Desktop site visits went from futuristic to vital overnight. Just one month earlier, geophysics teams still travelled widely across the globe as part of their investigations.

“We were also getting together for client meetings and the project team was in the office. We were hovering over people’s computers and gathering around printouts. So, that was the old normal,” says Alastair McClymont, principal geophysicist at Advisian.

Alberta, a traditional powerhouse of Canada’s economy, has shouldered a double hit of falling oil prices and then the COVID-19 pandemic.

Alastair himself was the first on his team to quarantine. He was flying back from a family holiday in New Zealand when the 14-day self-isolation recommendation took effect. They had to adjust, and fast.

“I was stuck at home and immediately had to work remotely while my colleagues were still able to access the office. But for me, as a team leader, it was a little bit problematic.”

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Analysing electromagnetic data in the field before social distancing. Credit: Advisian

The day everything stopped

Days later, everyone joined him. Their office arrived in pieces at their doorsteps as Advisian sent over monitors, tools, and equipment to make the transition smoother.

After the scramble to set up, reality and uncertainty set in – work had changed, what now?

“It seemed like work had just suddenly come to a grinding halt. We weren’t sure what clients were going to do, what projects we’d have that were still alive, and how we were going to keep going,” says Alastair.

Client emails spilled into their inboxes but now with a different subject: COVID-19 Health, Safety, and Environmental plans. Collecting field data and running surveys is a key part of geophysics that can’t be done from a dining room table.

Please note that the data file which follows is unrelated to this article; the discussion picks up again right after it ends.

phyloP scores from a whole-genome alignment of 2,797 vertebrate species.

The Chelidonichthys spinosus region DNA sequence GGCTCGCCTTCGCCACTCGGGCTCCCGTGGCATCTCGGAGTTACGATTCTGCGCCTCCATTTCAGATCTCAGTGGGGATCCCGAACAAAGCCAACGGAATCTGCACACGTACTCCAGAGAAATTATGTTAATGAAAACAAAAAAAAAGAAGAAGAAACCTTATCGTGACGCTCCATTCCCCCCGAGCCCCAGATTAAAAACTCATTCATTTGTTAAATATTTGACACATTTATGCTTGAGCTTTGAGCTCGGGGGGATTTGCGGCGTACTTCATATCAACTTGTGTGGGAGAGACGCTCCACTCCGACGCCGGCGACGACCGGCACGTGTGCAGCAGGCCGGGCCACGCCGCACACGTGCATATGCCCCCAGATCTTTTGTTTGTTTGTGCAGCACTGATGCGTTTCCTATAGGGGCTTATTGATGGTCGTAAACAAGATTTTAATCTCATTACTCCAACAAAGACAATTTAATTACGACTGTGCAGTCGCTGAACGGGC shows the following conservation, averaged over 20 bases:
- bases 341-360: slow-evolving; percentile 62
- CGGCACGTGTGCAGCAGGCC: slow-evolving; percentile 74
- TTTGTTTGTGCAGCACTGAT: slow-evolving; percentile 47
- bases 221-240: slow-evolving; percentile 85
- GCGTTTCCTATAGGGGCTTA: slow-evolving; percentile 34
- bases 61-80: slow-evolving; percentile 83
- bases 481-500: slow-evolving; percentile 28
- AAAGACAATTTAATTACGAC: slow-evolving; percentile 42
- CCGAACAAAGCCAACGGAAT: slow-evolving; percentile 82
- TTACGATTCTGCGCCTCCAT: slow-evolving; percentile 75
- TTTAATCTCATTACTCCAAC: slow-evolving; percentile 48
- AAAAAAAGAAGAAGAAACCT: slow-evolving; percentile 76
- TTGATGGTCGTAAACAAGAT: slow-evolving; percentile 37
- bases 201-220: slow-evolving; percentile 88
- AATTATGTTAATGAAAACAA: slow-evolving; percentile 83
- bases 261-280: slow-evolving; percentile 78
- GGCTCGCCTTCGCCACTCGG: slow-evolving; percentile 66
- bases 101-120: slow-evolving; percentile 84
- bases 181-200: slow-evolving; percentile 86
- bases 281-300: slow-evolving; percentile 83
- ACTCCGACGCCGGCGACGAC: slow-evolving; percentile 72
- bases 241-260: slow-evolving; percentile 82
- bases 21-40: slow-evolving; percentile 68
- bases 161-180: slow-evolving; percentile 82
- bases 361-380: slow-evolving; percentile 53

“That was one of the biggest worries for us was: Are they going to take a zero-tolerance policy to fieldwork, or are they going to allow it to keep going?”

Mixed messages over the first few weeks from the government, media, and local health services added confusion as the rules around social distancing evolved.

Socially distant fieldwork

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Magnetic gradiometer survey. Credit: Paul Bauman

His team was lucky, some of their environmental projects were deemed essential and fieldwork moved ahead – just differently. Three people from Alastair’s team went on their first site visit with a COVID-19 mitigation strategy in place.

“They all had to travel in their own vehicles and stayed in hotel rooms with kitchenettes, so they were accessing their own food. They had lots of disinfectant wipes,” Alastair explains.

“There are very careful protocols around social distancing while they’re working in the field. And yet, we completed that work which is great because it demonstrated that we could operate within the new restrictions.”

The good news was that field work was still possible. Yet, there would be less of it short-term as projects got postponed.

“I think the biggest impact was the uncertainty of where work is coming from, but in terms of completing work, it’s actually been a relatively easy challenge to overcome with all these new digital online tools.”

Alastair’s team began cracking open their past projects, digging into the models to discover where they could get more from the information. They found an untapped opportunity, using the data their clients already had to its full potential.